Artistic Vision Determines Novel Revision: How to Tell the Story You Want to Tell

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Learning from a Different Art Form

Lately, I’ve been studying photography. My husband upgraded to a newer, fancier SLR camera, so I got his hand-me-down Canon Rebel, which is great for learning. And I’m learning a lot about my creative process, which comes back to tell me things about my writing. Let me try to connect the two endeavors for you.

My husband has, for many years, tried to teach me photography, but it’s always been dense to me. Enter photographer David Duchemin and his amazing book, The Visual Toolbox: 60 Lessons for Stronger Photographs. He explains the photography triangle of ISO, time and aperture in ways I finally understand. Duchemin suggests that you put the camera’s setting on manual and leave them there for all of his lessons. Wow, that’s a challenge!

But he takes it step-by-step and explains why you’d choose this of that setting. For example, one of the first exercises is to abandon the totally sharp image, and instead go for something abstract. I set my camera to a half-second of exposure time, which is very slow. It’s so slow that as I clicked, I could also move the camera in a circle or straight line to blur colors. The point, of course, if that I did it deliberately. He asks that you always know your purpose and then ask the camera to produce the image in your mind.

Deliberately abstract photo. | DarcyPattison.com

For this photo, I deliberately slowed down the exposure and moved the camera in an arc as I shot. The result is an abstract, deliberately out-of-focus shot, which is exactly what I set out to do. The vision for the shot demanded a certain technique to achieve this result. In other words, I was in control of the camera to make it produce the image I wanted.

In other words, the tool of a camera is under the control of an artist. It’s not just point and shoot, but what do you, the artist, have a vision for?

Duchemin’s accompanying book, Within the Frame: The Journey of Photographic Vision, extends the idea that the most important thing is the artist’s intent or vision.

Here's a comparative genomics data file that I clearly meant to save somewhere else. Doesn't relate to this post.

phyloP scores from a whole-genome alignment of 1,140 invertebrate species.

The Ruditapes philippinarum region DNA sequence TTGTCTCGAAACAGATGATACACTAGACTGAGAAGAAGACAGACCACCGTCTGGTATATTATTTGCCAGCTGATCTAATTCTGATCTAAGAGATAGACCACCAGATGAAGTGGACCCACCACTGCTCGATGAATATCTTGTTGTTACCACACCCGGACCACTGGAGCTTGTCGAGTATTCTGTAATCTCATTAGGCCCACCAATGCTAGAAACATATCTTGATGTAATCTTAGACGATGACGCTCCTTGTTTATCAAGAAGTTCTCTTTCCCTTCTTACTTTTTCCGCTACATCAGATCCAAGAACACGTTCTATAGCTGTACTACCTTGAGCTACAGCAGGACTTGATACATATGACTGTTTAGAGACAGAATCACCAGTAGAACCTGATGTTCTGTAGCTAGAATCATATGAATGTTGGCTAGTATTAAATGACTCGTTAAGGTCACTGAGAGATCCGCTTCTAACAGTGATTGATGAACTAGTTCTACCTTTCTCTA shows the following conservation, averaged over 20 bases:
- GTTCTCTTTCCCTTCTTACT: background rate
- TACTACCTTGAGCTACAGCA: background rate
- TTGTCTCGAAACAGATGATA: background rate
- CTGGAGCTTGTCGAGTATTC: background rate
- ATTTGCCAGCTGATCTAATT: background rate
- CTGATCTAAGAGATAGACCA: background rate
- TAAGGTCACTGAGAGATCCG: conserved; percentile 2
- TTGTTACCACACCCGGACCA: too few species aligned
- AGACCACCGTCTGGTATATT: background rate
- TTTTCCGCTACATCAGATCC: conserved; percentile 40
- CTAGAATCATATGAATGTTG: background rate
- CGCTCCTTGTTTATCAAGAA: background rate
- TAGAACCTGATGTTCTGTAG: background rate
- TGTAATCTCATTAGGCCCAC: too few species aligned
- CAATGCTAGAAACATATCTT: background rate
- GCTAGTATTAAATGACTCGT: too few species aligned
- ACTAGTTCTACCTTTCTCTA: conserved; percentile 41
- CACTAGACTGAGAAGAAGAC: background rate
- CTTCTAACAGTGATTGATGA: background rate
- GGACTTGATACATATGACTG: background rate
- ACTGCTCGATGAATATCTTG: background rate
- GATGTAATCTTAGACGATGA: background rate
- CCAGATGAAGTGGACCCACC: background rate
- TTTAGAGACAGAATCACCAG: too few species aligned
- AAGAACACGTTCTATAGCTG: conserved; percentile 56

“Shooting from the heart and telling the visual stories you love and care about is the first step in making your viewers care. If we do not tell stories in a way that people care about, we’ve failed. We’ve failed to create an image that connects on some level, failed to pull the viewer into the frame and show them something new. This doesn’t mean we shoot only those things that others want to see. It means we shoot the things that move us in ways that will move others.”

Because of Dechemin, I’ve been thinking about the writer’s intent or vision for a story. Certainly, stories develop as you write, but we all start with some vision of what the story could be. We should be writing “from the heart” and telling “stories you love and care about.”

He’s talking about centering the art of photography in a person, the artist.

The Author’s Vision of Story Holds Power

What's Your vision for Your Story? How to Tell the Story You WANT to Tell. | Darcy Pattison.com


In writing, do we do honor the artist’s vision above all else?

I’ve watched.

A novelist attends a conference where an editor or agent reads ten pages and holds out a carrot: I’ll read the whole thing if you make this or that change. Notice that the editor/agent knows very little about the author and his/her vision for the story. They only know what they learned in ten minutes and from ten pages of the novel.

Too often, the author comes back from the critique, unconvinced that the requested change will create the story they’ve always wanted to tell. However, the carrot of possible representation and ultimate publication compels the author to change the story. But in making that change, has the story lost its heart and power to move a reader? Often, it does. The story is rejected, but the author moans, “I did what they asked.”

In that case, the agent is saying this sort of story will move me. But they often fail to see the raw power of the author’s passion in the story just as it was. Sometimes, I think it’s the agent/editor/reader’s failure to be vulnerable to a story. It’s like they are standing before the Grand Canyon and their hearts are unmoved.